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Free speech vs safety: Governments grapple with social media

Governments today are grappling with the new fold psychological, social and legal issues social media brings with it.

As social media becomes an indispensable instrument for people, politicians, and states for everyday use, it has also blurred the lines between the virtual and real world.

Deniz Unay, a social media expert, told social media has become an important tool for malevolent individuals and illegal groups.

“It has been observed that social media is not only used for socializing or for governments and non-governmental organizations (NGO) to send official posts but also an area for illegal groups and those who desire to abuse it,” he said, adding that despite the necessity of reining in this phenomenon, there has not been a strong global effort.

Kamil Ekinci, a Turkish lawyer, tried to explain the legal perspective of the issue in terms of international law.

He said posts on social media are stated as the freedom of expression, opinion, information and opinion exchange in the first paragraph of Article 10 of the European Convention on Human Rights.

“Everyone has the right to freedom of expression. This right shall include freedom to hold opinions and to receive and impart information and ideas without interference by public authority and regardless of frontiers,” according to the article.

However, he stressed that these freedoms also bring significant responsibilities, according to Article 10, paragraph two of the document.

“The exercise of these freedoms, since it carries with it duties and responsibilities, may be subject to such formalities, conditions, restrictions or penalties as are prescribed by law and are necessary in a democratic society, in the interests of national security, territorial integrity or public safety, for the prevention of disorder or crime, for the protection of health or morals, for the protection of the reputation or rights of others, for preventing the disclosure of information received in confidence, or for maintaining the authority and impartiality of the judiciary,” it said.

Responsible behavior

Ekinci said the articles show that freedoms granted to individuals impose responsibilities at the same time.

“These responsibilities restrict individuals in making posts that disrupt the public order,” he said.

Therefore, he said, all kinds of behaviors such as threats, insults, blackmail, and sexual abuse, which constitute a crime in real life, are also a crime on social media platforms.

Stressing the responsibilities of authorities, he said rather than imposing criminal sanctions on this issue, authorities should develop a counteraction plan against the sharing of posts, including such crimes as provocative and fake news, which will constitute a problem on public order.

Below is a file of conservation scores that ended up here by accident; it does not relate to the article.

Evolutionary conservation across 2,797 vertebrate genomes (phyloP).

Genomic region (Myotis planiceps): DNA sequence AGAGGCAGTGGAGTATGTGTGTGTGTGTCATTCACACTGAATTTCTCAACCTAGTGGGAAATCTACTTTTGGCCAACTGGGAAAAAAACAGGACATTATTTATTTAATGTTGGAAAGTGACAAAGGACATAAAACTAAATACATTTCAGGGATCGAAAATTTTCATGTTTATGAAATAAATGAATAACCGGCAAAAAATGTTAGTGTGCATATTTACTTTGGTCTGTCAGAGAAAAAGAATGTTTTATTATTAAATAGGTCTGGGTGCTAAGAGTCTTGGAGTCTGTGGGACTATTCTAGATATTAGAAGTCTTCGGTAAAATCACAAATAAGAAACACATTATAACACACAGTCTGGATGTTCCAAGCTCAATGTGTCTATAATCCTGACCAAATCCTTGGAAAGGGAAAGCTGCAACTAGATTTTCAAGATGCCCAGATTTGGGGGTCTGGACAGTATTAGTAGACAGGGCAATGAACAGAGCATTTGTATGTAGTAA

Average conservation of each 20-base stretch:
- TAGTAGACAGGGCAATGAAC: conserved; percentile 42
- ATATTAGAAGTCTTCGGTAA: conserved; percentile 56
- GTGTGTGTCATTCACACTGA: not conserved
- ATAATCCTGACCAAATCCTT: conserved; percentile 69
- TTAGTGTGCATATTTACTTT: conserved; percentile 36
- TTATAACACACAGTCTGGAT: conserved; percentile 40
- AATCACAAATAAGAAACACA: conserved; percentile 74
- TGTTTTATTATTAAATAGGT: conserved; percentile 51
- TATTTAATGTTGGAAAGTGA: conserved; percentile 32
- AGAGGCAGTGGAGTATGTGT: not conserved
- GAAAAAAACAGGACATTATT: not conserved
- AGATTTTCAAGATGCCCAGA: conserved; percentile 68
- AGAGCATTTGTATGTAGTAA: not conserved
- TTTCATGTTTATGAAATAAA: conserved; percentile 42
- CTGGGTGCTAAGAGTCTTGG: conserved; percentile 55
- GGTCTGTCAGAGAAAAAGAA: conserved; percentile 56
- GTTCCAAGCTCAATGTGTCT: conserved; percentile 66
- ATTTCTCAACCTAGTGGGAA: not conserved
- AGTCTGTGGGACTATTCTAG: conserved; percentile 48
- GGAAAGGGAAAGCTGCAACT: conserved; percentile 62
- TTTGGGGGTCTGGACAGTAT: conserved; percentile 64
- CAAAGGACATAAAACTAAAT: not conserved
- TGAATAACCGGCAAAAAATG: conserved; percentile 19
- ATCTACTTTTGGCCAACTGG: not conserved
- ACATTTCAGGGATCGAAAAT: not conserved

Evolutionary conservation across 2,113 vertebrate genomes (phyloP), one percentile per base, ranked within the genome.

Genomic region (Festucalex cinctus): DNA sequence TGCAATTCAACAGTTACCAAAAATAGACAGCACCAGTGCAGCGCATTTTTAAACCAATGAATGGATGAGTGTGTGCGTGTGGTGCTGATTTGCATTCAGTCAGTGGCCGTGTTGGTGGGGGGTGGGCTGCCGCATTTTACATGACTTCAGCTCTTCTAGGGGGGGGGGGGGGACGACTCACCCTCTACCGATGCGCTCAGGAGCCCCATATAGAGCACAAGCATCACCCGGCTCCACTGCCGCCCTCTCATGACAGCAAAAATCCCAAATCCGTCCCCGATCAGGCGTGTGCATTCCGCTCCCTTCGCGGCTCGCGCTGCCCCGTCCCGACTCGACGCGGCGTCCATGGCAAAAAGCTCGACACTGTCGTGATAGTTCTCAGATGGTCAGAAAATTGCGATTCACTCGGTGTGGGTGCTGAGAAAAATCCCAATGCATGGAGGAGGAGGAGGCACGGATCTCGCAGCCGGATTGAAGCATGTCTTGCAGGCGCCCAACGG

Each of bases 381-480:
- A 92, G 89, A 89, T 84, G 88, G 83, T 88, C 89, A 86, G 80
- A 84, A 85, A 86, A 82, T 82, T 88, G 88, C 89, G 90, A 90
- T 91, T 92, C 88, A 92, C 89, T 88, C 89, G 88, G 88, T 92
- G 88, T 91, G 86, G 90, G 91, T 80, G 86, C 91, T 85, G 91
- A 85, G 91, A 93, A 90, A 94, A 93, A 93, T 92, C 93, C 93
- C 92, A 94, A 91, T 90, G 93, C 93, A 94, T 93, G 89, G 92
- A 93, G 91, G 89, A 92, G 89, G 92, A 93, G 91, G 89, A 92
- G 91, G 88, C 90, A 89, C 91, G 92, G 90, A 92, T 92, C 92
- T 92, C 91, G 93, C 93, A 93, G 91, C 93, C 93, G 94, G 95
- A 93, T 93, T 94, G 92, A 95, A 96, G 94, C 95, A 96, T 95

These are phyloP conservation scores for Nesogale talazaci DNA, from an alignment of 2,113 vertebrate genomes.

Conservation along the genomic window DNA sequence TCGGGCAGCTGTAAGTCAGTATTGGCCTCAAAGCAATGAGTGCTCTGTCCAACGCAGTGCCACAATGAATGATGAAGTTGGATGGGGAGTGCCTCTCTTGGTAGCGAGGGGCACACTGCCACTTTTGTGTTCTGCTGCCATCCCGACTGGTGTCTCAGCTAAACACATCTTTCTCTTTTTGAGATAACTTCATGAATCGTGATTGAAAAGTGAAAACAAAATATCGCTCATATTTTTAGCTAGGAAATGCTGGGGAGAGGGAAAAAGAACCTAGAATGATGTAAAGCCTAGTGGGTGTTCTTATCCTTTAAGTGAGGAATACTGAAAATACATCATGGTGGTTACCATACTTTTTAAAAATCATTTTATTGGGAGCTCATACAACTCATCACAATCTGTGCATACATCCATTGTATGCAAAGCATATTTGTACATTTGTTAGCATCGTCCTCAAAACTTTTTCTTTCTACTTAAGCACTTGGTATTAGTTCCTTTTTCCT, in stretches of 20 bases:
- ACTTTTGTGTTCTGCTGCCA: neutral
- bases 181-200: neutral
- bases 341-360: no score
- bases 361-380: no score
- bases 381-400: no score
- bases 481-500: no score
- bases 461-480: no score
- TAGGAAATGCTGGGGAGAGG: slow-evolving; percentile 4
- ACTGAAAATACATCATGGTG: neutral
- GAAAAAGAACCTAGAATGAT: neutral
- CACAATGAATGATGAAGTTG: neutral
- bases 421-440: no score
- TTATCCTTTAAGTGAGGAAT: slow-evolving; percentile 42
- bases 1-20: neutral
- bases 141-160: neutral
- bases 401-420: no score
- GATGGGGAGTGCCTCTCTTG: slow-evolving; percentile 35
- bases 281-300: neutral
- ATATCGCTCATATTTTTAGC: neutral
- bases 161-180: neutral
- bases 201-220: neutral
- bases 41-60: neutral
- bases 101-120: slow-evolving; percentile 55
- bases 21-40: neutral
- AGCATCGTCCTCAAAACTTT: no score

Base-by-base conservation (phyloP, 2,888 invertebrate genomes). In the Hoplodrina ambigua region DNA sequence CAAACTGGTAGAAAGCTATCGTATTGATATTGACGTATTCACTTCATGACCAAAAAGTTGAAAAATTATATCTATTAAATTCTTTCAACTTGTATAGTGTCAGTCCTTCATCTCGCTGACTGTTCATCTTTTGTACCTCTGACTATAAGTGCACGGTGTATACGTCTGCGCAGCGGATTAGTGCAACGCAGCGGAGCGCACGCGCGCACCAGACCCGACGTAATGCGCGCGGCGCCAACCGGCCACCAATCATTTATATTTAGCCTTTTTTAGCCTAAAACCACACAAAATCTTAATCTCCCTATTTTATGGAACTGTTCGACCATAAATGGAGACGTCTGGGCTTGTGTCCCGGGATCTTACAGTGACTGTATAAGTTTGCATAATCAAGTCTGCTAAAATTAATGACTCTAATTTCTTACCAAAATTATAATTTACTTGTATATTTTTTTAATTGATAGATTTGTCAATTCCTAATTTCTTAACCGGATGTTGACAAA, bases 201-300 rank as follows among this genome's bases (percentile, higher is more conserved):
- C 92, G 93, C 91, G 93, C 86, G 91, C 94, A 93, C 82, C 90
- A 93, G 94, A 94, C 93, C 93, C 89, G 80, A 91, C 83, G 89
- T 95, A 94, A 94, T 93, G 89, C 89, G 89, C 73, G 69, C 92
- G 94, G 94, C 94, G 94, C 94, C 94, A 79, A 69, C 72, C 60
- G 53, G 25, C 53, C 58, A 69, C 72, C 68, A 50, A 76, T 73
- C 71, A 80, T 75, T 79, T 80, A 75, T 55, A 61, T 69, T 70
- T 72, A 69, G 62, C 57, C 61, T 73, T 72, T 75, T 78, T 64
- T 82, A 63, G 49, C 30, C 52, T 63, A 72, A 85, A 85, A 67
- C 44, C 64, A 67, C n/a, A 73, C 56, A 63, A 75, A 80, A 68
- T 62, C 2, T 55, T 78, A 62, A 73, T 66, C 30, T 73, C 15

He said many states have begun to take different actions, such as legislative regulations, against the negative or illegal contents on social media.

“For example, according to the legislation that was enacted in Germany in 2017, the posts that are clearly illegal and contain hate speech on online platforms should be removed within 24 hours,” he said.

He said if the platforms, such as Facebook and Twitter do not remove content within 24 hours, they have to pay a fine of up to 50 million euros ($54.2 million).

He also said Singapore has approved a law that makes it a crime to produce and spread fabricated news on the internet and social media and those found guilty might be jailed for up to 10 years in prison.

Stressing the crimes and threats in the virtual world, he said many countries, including Russia and Australia, approved similar or heavy legal regulations on using social media and the internet.

However, he also added that some countries restrict freedoms and rights by referring to crimes on social media.

“For example, India stopped access to the internet in many cities by the end of 2019 in response to actions protesting the controversial citizenship law that excludes Muslims,” he said.

“In India, in response to actions protesting the controversial citizenship law that excludes Muslims, authorities have increased security and stopped access to the internet in many cities by the end of 2019.”

Ekinci also added that a lot of countries such as China, Iran, and even some European countries, restrict social media and the internet to control their citizens.

As another way to stop the manipulations on social media, he said China tries to ban access to U.S.-based social media apps such as Facebook, YouTube, WhatsApp, Instagram, and Twitter.

“Chinese authorities only permit China-based apps such as We Chat. However, the Chinese government also uses this as a tool to control the citizens,” he said.

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